At the time that many of today’s regulations were drafted, the physical world and cyberspace was quite a different place. Common risks were low-level cyber criminals, or disorganised one-off saboteurs. But the changing landscape due to the Russian invasion of Ukraine has resulted in turning the internet into a hot warzone, with multiple threat actor groups, ranging from state-sponsored, to hacktivists, to quasistate cyber-militia viciously and relentlessly attacking critical infrastructure around the world. Their goal is to create mass destruction by any means necessary. Another facet is the energy war being waged, with pipelines front and centre. After the Colonial Pipeline incident, it’s clear, nation-state actors will commit the same types of attacks when the time comes. Defending pipelines against cyberattack is more than just protecting profit, it’s fighting in the trenches in a new frontier of war. Government regulators know this, and are working


Chris Grove,

of Cybersecurity Strategy,

Networks, USA, shares some advice for moving the cybersecurity ball forward, with the goal of being better positioned to accommodate changing regulations.

Director Nozomi

expeditiously to mitigate this risk, as quick as possible, with the best information on hand.

Based on the existing cyber threat level, the potential for a full-blown cyberwar, and the realisation that the next frontier of warfare could be our pipelines, we don’t want to find ourselves in the position of looking back, wishing we had done more, or questioning why our institutions didn’t act sooner. Regardless of where regulations land, the ball has to move forward. Most technologies and systems aren’t designed to withstand a directed, nation-state level attack. The Russian government has weaponised it’s cybercrime gangs, like TrickBot Gang, and are targeting critical infrastructure in Ukraine to further the advance of the war efforts. In this case their aim is destruction, not the pursuit of profit. To put that development in context, imagine if the motive behind the Colonial Pipeline attack was mass destruction and chaos rather than profit.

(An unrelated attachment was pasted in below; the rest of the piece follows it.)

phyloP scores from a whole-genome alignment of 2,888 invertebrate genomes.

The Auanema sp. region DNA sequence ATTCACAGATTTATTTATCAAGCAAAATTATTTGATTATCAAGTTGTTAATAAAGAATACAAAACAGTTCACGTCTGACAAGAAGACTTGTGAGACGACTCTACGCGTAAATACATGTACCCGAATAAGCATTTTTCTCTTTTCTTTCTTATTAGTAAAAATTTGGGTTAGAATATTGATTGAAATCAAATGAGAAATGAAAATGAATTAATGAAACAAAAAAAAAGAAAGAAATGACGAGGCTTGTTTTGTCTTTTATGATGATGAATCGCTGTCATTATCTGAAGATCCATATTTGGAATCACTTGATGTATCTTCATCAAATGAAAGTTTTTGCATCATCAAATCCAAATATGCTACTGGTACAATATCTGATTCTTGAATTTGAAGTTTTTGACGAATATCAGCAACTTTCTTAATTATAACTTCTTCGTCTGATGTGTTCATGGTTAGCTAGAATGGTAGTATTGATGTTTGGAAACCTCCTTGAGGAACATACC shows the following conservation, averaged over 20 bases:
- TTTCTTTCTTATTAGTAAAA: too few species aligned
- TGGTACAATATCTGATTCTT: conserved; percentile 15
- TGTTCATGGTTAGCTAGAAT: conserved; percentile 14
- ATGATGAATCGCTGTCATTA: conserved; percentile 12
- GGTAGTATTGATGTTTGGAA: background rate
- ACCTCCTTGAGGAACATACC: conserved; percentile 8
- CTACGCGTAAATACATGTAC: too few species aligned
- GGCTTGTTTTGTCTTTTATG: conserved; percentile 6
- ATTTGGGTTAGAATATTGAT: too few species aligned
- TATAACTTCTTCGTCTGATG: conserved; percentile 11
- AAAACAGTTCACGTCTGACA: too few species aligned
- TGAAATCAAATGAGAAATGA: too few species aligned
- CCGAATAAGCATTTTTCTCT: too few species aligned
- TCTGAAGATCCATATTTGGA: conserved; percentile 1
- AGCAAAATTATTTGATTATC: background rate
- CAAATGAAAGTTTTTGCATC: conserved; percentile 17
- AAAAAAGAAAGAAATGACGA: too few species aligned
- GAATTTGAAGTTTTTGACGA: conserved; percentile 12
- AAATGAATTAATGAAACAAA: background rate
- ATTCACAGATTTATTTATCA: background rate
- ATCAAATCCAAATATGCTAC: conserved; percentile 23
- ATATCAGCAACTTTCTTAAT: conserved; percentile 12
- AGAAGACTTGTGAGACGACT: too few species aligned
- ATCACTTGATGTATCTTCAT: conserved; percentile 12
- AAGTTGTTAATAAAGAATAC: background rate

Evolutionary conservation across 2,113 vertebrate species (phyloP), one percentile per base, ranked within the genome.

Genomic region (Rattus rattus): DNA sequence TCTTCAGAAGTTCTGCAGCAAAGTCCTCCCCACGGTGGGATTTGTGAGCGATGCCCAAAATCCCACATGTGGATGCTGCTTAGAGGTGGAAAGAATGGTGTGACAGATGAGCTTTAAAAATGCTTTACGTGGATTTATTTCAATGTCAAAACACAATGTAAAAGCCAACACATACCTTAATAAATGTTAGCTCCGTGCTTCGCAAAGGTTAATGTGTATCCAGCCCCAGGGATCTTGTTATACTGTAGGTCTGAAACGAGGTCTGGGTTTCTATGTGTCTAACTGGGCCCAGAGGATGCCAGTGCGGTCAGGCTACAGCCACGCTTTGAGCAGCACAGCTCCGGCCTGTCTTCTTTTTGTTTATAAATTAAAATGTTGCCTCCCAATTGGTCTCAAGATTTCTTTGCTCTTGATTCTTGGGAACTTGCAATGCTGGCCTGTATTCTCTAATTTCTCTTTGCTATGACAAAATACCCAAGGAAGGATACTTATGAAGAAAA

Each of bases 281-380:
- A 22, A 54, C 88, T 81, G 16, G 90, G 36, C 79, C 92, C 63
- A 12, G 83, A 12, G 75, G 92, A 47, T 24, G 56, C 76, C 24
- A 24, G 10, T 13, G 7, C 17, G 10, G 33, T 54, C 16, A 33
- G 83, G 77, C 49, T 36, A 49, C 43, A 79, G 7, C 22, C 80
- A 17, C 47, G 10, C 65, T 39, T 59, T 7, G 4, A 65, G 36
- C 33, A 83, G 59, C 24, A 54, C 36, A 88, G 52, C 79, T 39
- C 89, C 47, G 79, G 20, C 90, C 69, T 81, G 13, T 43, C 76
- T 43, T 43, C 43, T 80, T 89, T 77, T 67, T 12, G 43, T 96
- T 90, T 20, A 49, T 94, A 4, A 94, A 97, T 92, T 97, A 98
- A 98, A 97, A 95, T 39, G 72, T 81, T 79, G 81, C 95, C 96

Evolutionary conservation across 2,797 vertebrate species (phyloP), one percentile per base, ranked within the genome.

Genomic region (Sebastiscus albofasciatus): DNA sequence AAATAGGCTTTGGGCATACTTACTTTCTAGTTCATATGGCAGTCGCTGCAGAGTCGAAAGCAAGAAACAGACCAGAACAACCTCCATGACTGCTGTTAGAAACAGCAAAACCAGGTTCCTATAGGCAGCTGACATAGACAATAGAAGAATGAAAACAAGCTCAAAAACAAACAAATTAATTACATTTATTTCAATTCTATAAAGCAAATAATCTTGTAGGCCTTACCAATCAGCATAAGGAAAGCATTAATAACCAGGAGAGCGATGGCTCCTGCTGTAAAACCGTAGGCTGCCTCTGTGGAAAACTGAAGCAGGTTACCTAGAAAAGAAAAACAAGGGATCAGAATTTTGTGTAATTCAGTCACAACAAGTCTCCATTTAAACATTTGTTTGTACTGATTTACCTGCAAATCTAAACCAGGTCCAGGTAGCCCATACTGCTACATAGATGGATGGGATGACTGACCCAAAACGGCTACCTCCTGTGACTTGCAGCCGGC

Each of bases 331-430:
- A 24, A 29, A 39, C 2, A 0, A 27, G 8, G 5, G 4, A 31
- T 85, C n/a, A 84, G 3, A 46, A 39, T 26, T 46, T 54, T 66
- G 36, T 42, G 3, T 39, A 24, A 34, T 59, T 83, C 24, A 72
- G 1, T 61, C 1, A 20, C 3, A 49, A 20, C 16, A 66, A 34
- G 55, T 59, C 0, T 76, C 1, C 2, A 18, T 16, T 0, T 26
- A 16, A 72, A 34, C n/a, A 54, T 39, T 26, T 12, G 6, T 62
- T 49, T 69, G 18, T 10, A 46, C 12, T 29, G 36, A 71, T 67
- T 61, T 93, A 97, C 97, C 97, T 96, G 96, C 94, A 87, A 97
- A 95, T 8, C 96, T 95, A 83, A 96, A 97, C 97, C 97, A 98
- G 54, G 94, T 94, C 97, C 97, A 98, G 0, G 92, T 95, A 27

The challenges that face information technology (IT) systems are generally solved differently than the types of issues facing operational technology (OT) systems. If even those high-level differences are not accounted for when rulemaking, the result may not be the one we are working toward. Take for example password changes: in an IT system, it makes sense and is a good practice to change the password often. But, when it’s applied as a prescriptive regulation to follow, without consideration for the design of the system being regulated, particularly when it comes to industrial control systems, the resulting efforts required to become compliant can be a lot more labour-intensive and intrusive to operations than expected. To further that, pipeline operators have larger public safety and economic criticality than a typical manufacturer running a typical OT system, and the vast geography that pipeline operations could span requires a much larger effort to physically visit for a password change. Unfortunately, the next step could be for pipeline operators to find a way to reduce costs and simultaneously obtain compliance, which can lead to installing high-risk remote access to the assets, simply to execute a password change from the central office. Exposing risky assets by installing remote-access for the sole purpose of pursuing an IT-centric best practice, or checking a box in a regulatory checklist, is not the most cost-effective or recommended approach. Letting checkboxes and a changing regulatory landscape steer the direction of an organisations risk management can drive up operational costs, as well as make compliance difficult to manage.

Good design, great operations

Compliance to best practices and regulations should be a byproduct of good design and great operations. This can be particularly true when it comes to cybersecurity. In the cybersecurity trade, we generally design security using a layered approach. This is primarily driven by the notion that eventually, one day, the attacker will bypass the security, so we need another layer of security on top of another layer, upon layer, like an onion. Essentially, it’s the realisation that all great things will fail one day, eventually. It is therefore not entirely about the prevention of failures; sometimes we also need to plan on being resilient to failure.